on the meaning of color in roses specifically, and symbolic images in general
Pale pink roses connote grace, gentleness, and gratitude.
A joy to behold, light pink roses express fun and happiness.
Deep pink roses say “Thank you.”
Lilac roses indicate the sender has fallen in love at first sight with the recipient and is enchanted.
Pure white roses symbolize truth and innocence. They also send other messages: “I miss you” and “You’re heavenly.”
Coral roses express one thing with their passionate color: Desire.
Peach roses speak of appreciation, gratitude, and also sympathy.
Orange roses communicate enthusiasm and desire on the part of the sender.
Yellow roses indicate friendship and freedom — so don’t send them if your intentions are romantic and long-lasting. Yellow roses are also appropriate for sending congratulations to newlyweds, graduates, Texans, and new mothers.
Black roses connote bad intentions, death, despair(as of unattainable love or ideals) or appreciation of dark humor.Black – Death, Farewell…Used by itself, black can represent bad luck or misfortune.
Dark purple roses indicate mourning.
Blue roses indicate loyalty or fidelity to a person or ideal.Also,Impossible, Unattainable, Mystery in a love affair.
Red (Dark or Burgundy) – Unconscious beauty
Red -Withered – I would rather die, Our love is over
Regardless of the original color, dead roses say “It’s over” loud and clear.
Brown represents the ideas of earth, hearth, home, the outdoors, comfort, endurance, simplicity, and comfort.
Leaves – Symbol of hope
no thorns means “love at first sight” or painless, amiable feelings.
Put two or more colors of roses together, and a new rose meaning arises:
White Roses + Yellow Roses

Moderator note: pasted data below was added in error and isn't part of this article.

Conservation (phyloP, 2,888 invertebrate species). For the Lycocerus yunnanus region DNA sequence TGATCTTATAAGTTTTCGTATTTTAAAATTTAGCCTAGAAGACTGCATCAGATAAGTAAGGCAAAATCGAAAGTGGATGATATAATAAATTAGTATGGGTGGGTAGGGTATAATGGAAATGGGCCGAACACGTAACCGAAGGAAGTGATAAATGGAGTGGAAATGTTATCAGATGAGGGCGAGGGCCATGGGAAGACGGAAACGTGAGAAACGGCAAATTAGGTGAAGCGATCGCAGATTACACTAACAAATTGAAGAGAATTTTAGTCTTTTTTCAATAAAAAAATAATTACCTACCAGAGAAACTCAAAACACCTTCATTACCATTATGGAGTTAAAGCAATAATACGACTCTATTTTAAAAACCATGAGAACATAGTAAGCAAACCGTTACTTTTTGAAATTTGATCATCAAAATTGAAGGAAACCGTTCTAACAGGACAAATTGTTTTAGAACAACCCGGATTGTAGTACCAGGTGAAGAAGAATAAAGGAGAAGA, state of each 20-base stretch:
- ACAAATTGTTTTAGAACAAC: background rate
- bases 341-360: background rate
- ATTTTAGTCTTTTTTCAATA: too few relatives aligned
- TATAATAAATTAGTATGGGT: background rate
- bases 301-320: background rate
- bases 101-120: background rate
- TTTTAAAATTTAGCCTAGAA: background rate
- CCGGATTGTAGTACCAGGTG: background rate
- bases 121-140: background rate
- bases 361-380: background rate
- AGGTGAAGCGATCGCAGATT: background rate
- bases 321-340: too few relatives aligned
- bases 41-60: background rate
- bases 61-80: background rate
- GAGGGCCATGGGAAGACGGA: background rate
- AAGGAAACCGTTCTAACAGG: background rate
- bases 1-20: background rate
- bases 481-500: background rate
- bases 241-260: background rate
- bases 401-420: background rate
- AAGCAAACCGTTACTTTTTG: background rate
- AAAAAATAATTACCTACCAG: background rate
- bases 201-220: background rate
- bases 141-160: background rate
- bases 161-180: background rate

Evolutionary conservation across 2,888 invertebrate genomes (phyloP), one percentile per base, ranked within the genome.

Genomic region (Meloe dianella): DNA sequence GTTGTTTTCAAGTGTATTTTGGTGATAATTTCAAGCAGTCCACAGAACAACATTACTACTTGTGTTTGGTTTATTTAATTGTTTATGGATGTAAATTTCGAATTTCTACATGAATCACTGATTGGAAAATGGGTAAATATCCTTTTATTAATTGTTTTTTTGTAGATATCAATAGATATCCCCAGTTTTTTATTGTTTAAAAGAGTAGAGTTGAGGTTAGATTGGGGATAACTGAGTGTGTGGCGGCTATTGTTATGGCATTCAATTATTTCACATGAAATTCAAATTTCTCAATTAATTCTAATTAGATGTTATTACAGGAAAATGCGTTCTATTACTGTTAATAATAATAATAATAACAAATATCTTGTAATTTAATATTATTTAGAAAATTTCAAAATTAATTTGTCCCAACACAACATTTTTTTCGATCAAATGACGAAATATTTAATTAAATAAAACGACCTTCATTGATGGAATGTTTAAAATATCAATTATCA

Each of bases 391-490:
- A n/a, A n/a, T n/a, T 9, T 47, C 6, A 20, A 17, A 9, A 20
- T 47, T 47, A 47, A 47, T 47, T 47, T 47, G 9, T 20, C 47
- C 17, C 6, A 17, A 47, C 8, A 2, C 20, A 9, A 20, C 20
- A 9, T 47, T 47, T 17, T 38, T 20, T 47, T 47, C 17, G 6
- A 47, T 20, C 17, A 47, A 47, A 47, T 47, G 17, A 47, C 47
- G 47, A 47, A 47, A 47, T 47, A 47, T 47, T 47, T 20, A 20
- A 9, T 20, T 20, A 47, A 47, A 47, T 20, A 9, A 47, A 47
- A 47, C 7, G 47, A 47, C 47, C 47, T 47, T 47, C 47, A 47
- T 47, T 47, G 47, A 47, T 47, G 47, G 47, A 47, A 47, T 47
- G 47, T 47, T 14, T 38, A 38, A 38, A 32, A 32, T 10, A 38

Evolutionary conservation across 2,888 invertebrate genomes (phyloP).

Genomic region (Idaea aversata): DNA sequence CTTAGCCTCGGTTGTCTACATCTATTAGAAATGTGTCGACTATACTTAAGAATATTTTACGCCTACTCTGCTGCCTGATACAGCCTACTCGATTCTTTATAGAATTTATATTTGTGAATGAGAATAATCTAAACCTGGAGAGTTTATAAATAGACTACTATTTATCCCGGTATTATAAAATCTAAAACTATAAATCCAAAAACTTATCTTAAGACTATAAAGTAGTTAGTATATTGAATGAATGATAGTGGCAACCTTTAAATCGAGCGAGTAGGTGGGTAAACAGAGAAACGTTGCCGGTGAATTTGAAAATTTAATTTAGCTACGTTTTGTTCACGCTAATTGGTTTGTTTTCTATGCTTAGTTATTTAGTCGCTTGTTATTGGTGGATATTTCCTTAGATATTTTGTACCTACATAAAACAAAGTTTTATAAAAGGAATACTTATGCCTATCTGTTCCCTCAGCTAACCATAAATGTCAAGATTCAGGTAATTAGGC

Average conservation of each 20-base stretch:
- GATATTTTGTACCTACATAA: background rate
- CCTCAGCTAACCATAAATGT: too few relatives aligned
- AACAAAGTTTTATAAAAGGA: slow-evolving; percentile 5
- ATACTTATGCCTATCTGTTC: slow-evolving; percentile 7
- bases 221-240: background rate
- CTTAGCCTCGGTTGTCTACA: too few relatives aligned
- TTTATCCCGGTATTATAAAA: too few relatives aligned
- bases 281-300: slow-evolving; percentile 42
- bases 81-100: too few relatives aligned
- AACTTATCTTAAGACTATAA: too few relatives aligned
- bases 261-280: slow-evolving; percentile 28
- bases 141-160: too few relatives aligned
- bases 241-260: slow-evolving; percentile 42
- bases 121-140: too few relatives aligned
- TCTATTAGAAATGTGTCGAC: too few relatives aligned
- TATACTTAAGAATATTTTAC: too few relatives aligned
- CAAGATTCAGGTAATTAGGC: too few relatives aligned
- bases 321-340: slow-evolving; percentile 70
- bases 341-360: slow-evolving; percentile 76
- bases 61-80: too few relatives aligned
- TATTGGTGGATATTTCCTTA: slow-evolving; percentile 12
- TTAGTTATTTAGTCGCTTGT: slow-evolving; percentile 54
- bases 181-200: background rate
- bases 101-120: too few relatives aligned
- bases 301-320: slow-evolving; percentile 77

A symbol of harmony.
Red Roses + Yellow Roses
A message of happiness and celebration.
Red Roses + White Roses
An indication of bonding and harmony.
Red, White and Blue reminiscent of the American flag, immediately convey notions of patriotism and, to some extent, conservatism.
Green has taken on a very strong connotation as the color representing ecology and concern for the environment, however, it also conveys meanings associated with money and the suggestion “to go ahead” which is obviously derived from traffic lights.
While roses are traditionally presented in bouquet form, these are also acceptable:
Single Red Rose
“I love you” (but I’m not going to go broke telling you).
Single Rose Any Color
“I thank you” (and I’m still not going to go broke saying so).
Two Roses Entwined
An engagement or marriage is imminent.
These are western symbols, of course. Asian symbolism is quite different:
Red: Happiness, marriage, prosperity
Yellow: Against evil, for the dead, geomantic blessings
Green: Eternity, family, harmony, health, peace, posterity
Blue: Self-cultivation, wealth
White: Children, helpful people, marriage,
mourning, peace, purity, travel
Gold: Strength, wealth
Gray: Helpful people, travel
Black: Career, evil influences, knowledge, mourning, penance, self-cultivation
“the word for red and white, Kohaku, is pronounced as one word in Japanese. Ko means red, while haku translates as white. Their use together immediately signifies happiness and celebration to the Japanese viewer.”
A great online color theory/symbolism resource
It’s strange to me, that the color theory classes I took back in the day never mentioned much about the symbolic meaning of colors. It was very cut-and-dried, physics information…which is something I needed to learn, of course, and stilluse all the time…but it would be nice to combine both color theory on a physical level with color theory on a symboloic level.
Like I often use brown and red, up against black, then put light blue behind it. The reds and the browns have more warmth up against a cold pale blue…something I’ve noticed when looking at bricks in the early pale morning light, up against a blue grey sky. But those colors- it’s the meaning that makes it an interesting combination. Coldness and freedom, loyalty, and the home/hearth…my backgrounds are free but my foregrounds are rooted.